South West Wales

Time stops for Swansea's Guildhall clock for two days

The clock at Guildhall dates back to the 1930s
Image caption The clock at the Guildhall dates back to the 1930s

The clock at the top of Swansea's Guildhall tower is to be switched off for two days as it is cleaned following refurbishment.

The tower, which has been part of the city's skyline for over 75 years, has been cleaned and waterproofed.

It is part of wider restoration work of the Guildhall, which includes the Brangwyn Hall.

The hall has been closed for a year and work to protect the colourful murals is about to begin.

Named after the artist Sir Frank Brangwyn, whose murals are housed there, the Grade I-listed concert and conference venue is having its whole structure given a facelift, from its roof to windows and electrical wiring.

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Media captionThe 17 pieces of art date back to the 1930s and are being protected while refurbishment takes place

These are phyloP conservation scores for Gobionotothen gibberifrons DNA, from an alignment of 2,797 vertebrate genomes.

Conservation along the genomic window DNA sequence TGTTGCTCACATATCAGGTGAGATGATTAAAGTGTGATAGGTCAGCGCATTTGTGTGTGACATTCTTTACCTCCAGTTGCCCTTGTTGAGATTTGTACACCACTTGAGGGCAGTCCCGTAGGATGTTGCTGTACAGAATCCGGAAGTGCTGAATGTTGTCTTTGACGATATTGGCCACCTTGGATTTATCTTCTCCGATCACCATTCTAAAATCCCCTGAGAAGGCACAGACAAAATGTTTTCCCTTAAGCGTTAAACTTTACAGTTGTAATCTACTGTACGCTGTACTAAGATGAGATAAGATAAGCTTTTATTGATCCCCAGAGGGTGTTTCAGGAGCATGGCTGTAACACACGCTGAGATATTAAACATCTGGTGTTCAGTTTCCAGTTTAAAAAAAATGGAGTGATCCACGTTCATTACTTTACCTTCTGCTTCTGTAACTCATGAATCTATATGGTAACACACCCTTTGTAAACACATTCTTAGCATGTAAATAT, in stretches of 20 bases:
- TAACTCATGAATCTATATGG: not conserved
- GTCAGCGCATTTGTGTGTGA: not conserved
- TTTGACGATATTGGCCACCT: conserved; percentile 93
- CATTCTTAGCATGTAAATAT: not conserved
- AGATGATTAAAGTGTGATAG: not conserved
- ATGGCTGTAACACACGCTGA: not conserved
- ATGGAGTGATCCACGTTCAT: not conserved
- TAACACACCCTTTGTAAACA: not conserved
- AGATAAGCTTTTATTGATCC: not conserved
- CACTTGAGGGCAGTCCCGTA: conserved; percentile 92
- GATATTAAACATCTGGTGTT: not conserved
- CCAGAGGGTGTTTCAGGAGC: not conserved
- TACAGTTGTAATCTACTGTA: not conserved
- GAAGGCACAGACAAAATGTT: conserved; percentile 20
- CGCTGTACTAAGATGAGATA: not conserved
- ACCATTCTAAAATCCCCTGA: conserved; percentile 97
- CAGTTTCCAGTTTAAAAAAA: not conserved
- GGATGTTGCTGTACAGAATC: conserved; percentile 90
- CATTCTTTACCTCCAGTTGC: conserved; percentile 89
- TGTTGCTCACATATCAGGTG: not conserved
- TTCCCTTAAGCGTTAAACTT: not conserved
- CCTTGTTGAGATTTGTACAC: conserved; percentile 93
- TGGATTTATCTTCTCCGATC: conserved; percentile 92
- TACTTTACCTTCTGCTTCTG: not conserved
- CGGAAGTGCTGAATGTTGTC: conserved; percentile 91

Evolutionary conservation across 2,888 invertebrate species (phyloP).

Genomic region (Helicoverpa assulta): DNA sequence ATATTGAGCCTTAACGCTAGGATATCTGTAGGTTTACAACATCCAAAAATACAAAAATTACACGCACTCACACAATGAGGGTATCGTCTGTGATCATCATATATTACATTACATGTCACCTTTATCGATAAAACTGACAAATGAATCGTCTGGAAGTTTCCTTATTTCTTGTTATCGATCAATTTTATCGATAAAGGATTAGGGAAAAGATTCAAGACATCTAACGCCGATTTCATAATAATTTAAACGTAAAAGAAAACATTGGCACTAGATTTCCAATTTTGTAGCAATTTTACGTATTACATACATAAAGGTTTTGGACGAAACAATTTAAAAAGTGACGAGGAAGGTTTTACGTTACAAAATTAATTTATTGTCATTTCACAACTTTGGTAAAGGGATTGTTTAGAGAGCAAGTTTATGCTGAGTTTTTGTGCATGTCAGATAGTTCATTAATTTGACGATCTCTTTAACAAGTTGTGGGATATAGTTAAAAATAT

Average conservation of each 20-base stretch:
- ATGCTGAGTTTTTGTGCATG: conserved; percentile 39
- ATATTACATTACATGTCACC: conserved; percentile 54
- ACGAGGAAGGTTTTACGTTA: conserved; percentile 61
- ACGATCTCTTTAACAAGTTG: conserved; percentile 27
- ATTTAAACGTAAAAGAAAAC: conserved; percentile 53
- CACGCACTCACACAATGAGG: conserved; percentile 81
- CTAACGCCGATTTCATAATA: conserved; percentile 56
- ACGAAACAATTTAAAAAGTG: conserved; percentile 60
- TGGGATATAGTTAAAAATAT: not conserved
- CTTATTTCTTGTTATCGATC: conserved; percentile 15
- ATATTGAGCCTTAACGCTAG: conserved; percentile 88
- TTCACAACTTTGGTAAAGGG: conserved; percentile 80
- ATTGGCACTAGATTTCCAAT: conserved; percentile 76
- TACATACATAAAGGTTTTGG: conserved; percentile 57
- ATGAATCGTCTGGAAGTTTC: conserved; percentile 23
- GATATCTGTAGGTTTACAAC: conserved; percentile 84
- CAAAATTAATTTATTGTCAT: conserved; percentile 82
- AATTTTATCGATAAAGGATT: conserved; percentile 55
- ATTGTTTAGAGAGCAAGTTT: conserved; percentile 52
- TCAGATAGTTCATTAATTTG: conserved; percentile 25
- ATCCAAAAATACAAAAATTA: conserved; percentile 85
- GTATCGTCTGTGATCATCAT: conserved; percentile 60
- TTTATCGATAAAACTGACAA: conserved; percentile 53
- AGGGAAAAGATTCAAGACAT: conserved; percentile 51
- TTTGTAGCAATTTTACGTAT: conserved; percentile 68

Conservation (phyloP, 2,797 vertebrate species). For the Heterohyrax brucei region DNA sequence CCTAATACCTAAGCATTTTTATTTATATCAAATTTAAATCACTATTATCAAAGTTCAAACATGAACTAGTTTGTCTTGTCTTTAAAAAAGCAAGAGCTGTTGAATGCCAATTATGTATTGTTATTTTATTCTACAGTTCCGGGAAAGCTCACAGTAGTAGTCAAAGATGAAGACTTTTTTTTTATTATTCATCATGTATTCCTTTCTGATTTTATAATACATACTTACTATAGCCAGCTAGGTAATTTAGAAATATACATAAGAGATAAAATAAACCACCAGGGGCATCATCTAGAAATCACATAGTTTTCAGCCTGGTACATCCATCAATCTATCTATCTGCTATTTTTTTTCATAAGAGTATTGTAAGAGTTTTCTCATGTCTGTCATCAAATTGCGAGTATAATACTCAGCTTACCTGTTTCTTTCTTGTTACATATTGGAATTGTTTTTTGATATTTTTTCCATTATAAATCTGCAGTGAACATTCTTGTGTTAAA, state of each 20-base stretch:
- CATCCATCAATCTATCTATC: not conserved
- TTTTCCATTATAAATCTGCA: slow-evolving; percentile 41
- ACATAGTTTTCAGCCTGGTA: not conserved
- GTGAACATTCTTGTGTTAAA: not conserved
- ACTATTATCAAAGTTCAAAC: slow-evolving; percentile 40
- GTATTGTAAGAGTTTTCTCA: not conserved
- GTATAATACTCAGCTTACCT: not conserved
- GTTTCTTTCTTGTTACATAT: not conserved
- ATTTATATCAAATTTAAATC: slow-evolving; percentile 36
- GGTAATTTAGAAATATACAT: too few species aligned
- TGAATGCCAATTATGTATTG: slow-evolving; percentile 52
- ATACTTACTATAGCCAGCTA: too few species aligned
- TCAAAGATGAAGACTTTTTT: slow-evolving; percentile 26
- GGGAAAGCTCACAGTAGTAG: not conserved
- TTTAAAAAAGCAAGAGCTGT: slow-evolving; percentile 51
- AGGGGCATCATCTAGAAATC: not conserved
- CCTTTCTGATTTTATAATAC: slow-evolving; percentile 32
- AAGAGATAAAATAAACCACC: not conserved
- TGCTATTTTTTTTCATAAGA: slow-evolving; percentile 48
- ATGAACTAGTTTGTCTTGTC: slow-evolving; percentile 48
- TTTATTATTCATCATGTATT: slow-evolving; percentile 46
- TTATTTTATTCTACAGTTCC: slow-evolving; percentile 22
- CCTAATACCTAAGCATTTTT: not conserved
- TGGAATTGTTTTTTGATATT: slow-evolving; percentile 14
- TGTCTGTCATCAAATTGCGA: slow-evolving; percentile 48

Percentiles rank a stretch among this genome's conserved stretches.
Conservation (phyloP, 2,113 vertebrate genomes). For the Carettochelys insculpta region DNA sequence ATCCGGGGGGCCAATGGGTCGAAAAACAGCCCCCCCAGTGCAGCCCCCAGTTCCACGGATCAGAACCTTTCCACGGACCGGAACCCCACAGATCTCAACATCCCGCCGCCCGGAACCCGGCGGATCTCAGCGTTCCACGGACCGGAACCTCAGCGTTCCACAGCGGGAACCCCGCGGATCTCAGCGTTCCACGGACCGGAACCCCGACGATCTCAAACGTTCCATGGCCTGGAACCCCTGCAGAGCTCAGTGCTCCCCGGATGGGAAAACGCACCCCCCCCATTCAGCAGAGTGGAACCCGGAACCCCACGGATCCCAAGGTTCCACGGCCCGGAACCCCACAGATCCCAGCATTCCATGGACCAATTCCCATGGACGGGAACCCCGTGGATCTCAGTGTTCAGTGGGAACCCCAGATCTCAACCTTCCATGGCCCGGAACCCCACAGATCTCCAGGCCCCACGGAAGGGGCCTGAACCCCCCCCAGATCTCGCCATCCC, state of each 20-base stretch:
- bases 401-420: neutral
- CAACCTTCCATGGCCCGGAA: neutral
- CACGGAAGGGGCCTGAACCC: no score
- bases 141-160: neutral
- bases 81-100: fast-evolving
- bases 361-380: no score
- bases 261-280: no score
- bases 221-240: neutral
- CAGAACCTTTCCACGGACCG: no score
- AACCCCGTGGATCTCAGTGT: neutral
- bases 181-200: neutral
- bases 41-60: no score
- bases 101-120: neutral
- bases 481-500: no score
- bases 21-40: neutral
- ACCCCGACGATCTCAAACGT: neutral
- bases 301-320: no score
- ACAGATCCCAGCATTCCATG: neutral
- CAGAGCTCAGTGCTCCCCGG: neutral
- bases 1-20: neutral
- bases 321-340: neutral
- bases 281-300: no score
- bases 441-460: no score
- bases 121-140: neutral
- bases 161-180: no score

It will be the first time the murals have gone undercover since WWII.

Conservators have designed layers of special protective packaging which is being fitted by contractors under their supervision.

Once the final protective packaging is in place, the conservators will carry out routine inspections of the panels until the refurbishment works are complete next summer.

Nick Bradley, Swansea council's cabinet member for regeneration, said: "Our city is immensely proud of the Brangwyn panels and that's why we've brought in specialist conservators to make sure that they will be properly protected while building improvements take place.

"It'll be the first time since World War II that the panels will be closed off to public viewing, but this is a measure that's needed for their preservation so that people can continue to enjoy them in future.

"This latest phase of refurbishment is part of an overall project that will ensure our historic Guildhall continues to be a working building where we can serve our communities in years to come."

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